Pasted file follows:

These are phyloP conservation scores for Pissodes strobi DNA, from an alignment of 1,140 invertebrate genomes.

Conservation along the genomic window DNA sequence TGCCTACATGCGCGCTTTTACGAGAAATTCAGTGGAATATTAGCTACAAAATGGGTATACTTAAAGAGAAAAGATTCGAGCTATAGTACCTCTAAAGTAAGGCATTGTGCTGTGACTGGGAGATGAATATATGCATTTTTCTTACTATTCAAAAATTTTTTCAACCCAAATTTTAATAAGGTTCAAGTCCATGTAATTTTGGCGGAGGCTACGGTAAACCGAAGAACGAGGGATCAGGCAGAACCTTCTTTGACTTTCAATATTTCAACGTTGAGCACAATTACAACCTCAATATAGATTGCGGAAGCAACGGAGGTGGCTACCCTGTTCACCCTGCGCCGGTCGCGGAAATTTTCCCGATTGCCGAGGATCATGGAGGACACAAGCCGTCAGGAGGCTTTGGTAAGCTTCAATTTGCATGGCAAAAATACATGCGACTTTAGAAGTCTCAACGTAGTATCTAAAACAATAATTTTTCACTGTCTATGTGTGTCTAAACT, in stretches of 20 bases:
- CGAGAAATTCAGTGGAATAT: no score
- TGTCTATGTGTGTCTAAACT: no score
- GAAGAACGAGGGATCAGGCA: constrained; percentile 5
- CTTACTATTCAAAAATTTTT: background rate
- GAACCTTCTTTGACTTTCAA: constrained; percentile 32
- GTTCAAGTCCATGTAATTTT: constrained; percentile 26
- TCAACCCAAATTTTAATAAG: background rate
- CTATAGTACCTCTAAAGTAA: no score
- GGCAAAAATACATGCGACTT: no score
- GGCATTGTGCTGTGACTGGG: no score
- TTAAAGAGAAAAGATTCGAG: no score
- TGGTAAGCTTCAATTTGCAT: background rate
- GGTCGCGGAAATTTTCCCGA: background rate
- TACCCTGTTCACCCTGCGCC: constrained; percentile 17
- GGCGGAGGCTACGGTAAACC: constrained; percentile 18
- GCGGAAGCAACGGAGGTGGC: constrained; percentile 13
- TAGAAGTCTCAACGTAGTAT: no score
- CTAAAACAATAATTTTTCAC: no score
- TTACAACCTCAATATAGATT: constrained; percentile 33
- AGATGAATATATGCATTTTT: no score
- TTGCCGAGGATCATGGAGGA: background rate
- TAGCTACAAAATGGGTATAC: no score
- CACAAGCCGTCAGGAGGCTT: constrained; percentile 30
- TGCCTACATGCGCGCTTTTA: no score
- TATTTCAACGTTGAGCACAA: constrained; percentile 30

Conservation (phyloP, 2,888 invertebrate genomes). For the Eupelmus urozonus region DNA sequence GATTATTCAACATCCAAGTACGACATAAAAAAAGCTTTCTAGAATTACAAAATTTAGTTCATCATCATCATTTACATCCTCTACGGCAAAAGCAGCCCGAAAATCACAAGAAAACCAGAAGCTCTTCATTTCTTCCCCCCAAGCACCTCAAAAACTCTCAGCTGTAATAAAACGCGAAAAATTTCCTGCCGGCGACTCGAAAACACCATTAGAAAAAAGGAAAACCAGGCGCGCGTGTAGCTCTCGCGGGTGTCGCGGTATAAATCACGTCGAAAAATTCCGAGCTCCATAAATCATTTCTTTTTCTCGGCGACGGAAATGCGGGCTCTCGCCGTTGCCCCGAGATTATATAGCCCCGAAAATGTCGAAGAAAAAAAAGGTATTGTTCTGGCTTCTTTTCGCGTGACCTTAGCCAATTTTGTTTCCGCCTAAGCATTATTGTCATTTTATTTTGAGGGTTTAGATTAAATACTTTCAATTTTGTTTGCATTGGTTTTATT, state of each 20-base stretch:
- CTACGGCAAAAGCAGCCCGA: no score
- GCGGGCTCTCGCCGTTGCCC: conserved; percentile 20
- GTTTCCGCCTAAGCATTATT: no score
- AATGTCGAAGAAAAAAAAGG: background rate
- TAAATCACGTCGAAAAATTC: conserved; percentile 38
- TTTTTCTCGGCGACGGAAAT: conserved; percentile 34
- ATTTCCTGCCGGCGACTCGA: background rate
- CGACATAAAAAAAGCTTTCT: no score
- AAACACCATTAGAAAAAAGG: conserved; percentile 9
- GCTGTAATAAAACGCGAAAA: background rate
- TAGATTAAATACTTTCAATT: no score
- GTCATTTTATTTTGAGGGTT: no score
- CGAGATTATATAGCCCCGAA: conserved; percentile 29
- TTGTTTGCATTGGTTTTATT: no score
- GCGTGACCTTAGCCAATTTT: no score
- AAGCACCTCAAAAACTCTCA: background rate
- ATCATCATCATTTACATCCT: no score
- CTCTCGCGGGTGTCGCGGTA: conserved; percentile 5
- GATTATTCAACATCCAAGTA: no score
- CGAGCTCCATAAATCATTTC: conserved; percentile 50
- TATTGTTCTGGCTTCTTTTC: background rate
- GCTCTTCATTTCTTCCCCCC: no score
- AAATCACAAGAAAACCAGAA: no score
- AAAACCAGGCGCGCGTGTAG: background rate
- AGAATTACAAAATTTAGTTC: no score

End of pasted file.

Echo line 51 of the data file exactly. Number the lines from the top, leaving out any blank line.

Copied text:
- AAATCACAAGAAAACCAGAA: no score